‘In some respects, it is good that ASDA is now in the hands of entrepreneurs, and it will now independently owned with Stuart Rose as Chair. They will now give it the focus and strategic direction that it requires. It’s not just about the numbers and the returns – it’s the whole strategic fit around forecourts and local convenience. We could find that 50% of the biggest supermarkets could be owned by Private equity.’

And where do the German discounters fit in; I ask.

‘These German discounters you refer to – are international operators – they are seriously good players with a global footprint – and they have been doing this for decades.’

 

And the role of Amazon and their attack on the grocery industry?

‘Amazon is the biggest retailers in the UK. They started as booksellers and look at them now. They are brilliant at everything they do – you cannot discount anything that they say or do – they are a highly professional outfit. They bring convenience into everything they do’.

 

 

So how did you end up with multiple roles as a NED?

‘Once we sold out to Walmart – I was offered a great role within the new enlarged group, but I felt I needed to do something else – something fresh – hence the non-Executive route – but I wanted to do it full time. I did look at the NHS but plumped for the Royal Mail.

 

 

So, from one basket case (ASDA) to another – how did you cope with trying to turn around this monopoly which was known for its with strikes and battles with trade unions?

‘It was a monopoly with 98% market share but losing £1 million a day – it was unbelievable. We worked back to basics again – people and products. It was hard work, but we started with the people at the sharp end – the ‘Posties’ – once you go this right – we were on our way. We formed a good relationship with the Unions and succeeded in floating the business with a booming business through increased sales with parcel deliveries – so a good result all round.’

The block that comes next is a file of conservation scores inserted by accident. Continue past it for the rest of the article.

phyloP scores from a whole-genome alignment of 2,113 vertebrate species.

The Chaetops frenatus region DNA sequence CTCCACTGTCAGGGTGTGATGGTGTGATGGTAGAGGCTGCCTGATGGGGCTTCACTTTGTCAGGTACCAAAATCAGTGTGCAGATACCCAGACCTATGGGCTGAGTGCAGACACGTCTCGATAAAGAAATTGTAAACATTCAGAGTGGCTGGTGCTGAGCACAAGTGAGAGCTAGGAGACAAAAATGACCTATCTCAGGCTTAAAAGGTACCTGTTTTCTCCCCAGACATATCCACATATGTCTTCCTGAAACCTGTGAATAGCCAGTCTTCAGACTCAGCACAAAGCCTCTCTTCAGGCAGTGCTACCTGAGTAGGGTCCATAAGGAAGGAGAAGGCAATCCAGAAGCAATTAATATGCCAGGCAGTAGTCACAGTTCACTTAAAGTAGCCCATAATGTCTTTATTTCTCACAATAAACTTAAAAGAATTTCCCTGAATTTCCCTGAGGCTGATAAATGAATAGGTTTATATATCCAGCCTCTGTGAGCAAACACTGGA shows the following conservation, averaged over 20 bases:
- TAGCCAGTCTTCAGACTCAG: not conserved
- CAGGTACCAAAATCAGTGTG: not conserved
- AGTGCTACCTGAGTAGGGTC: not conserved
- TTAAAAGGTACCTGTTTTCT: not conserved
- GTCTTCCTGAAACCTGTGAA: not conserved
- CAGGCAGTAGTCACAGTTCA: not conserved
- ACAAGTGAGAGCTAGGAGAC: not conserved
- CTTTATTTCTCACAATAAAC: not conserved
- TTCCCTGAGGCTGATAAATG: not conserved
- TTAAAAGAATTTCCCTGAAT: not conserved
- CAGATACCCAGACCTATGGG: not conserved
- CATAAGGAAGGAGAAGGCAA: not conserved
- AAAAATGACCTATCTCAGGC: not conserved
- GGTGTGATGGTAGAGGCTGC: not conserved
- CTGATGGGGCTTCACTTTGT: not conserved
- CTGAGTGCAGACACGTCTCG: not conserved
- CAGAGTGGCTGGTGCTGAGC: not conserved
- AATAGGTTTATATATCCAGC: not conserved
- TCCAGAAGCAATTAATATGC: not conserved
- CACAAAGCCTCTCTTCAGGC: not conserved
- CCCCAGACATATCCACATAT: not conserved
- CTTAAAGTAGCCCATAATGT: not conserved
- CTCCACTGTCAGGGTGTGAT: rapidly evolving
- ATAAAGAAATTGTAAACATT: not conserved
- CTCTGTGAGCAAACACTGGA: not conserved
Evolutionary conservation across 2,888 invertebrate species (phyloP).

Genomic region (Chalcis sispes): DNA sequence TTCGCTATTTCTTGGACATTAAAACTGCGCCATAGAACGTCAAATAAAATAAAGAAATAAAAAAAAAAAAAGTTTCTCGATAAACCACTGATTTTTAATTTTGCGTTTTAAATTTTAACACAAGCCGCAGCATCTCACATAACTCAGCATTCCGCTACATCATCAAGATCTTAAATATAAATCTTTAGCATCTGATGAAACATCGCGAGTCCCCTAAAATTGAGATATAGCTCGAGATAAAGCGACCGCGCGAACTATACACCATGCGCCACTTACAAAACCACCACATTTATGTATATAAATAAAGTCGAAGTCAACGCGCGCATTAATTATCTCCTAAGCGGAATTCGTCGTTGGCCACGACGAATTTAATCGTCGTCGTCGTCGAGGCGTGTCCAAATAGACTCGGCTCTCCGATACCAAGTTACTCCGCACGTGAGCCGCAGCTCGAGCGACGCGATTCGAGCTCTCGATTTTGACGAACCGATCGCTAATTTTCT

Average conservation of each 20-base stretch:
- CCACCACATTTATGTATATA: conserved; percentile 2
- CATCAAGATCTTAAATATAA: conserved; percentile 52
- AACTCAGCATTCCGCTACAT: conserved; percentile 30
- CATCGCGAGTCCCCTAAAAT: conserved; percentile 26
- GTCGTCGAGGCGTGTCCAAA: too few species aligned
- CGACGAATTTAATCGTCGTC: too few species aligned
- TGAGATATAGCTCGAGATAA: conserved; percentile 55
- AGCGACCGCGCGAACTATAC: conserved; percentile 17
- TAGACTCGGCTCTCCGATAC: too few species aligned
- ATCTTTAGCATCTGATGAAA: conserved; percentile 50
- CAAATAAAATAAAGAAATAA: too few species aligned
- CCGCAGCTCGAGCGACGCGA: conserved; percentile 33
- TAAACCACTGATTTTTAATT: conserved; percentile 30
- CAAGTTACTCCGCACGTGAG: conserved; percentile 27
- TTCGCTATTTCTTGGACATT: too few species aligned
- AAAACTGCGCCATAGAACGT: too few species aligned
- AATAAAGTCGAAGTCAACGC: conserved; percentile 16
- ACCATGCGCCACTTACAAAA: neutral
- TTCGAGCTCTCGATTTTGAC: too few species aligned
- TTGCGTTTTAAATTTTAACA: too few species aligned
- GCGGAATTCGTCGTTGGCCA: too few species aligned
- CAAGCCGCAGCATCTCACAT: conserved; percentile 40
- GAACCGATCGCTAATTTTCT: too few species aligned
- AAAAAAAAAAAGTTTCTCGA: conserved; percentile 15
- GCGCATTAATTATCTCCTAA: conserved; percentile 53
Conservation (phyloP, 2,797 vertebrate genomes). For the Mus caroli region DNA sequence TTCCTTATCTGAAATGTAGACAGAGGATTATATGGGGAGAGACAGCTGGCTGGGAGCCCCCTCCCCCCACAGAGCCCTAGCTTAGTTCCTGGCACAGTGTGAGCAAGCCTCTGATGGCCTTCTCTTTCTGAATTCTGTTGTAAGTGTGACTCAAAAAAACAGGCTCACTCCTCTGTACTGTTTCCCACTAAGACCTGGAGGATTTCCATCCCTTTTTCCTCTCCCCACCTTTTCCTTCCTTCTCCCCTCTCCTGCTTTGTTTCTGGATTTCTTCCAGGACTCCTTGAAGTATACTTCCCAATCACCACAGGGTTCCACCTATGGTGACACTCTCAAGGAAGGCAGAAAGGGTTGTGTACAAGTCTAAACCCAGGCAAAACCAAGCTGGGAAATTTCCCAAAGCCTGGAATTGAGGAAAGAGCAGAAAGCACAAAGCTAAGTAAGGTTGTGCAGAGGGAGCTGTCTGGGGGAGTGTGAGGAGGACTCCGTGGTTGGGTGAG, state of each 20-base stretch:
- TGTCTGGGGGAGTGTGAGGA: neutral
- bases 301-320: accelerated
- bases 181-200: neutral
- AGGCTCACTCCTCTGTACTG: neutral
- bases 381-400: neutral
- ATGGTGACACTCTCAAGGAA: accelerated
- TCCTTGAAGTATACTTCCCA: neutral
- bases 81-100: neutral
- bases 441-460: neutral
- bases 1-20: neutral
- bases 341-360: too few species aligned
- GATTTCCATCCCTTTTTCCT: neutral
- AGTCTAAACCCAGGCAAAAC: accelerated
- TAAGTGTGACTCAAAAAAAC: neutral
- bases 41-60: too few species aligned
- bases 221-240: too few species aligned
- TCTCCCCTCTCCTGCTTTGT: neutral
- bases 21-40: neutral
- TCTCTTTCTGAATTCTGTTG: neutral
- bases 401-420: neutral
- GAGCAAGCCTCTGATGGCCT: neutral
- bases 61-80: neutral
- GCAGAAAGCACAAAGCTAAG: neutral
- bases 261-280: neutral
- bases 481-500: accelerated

In your book about leadership – entitled ‘Practical wisdom from the people who know’ – you speak about innovation and the fact that every business should have an element of chaos. Can you explain this?

‘Out of chaos comes innovation. This forces new ways of thinking because during periods of stability – there is little incentive to change – little reason to improve. And when chaos does exist – listen to new ideas – out of 10 ideas generally two will work. These two ideas will be ideas that you never thought off.

If you think of start up’s – what makes them so disruptive is the chaos involved in their makeup – its only later when they settle down and mature does that chaos start to evaporate.

 

 

Finally, what did you learn about leadership through COVID?

‘New leaders should now have in their toolkit – humility, vulnerability and kindness. Now is the best time to employ women in key leadership roles as they have these traits in abundance. These elements have never been on the job specification, but they will be now. With flexible working now firmly on the agenda – female leaders can understand this’.

 

And any other final lessons learnt from COVID?

Lots more but one overriding observation was that you were either lucky or unlucky. Highly successful businesses found themselves in trouble through no fault of their own – and this is where cash became important – warning – always conserve cash as you never want to run out of cash (and some excellent businesses did) and finally don’t forget it’s all about the people.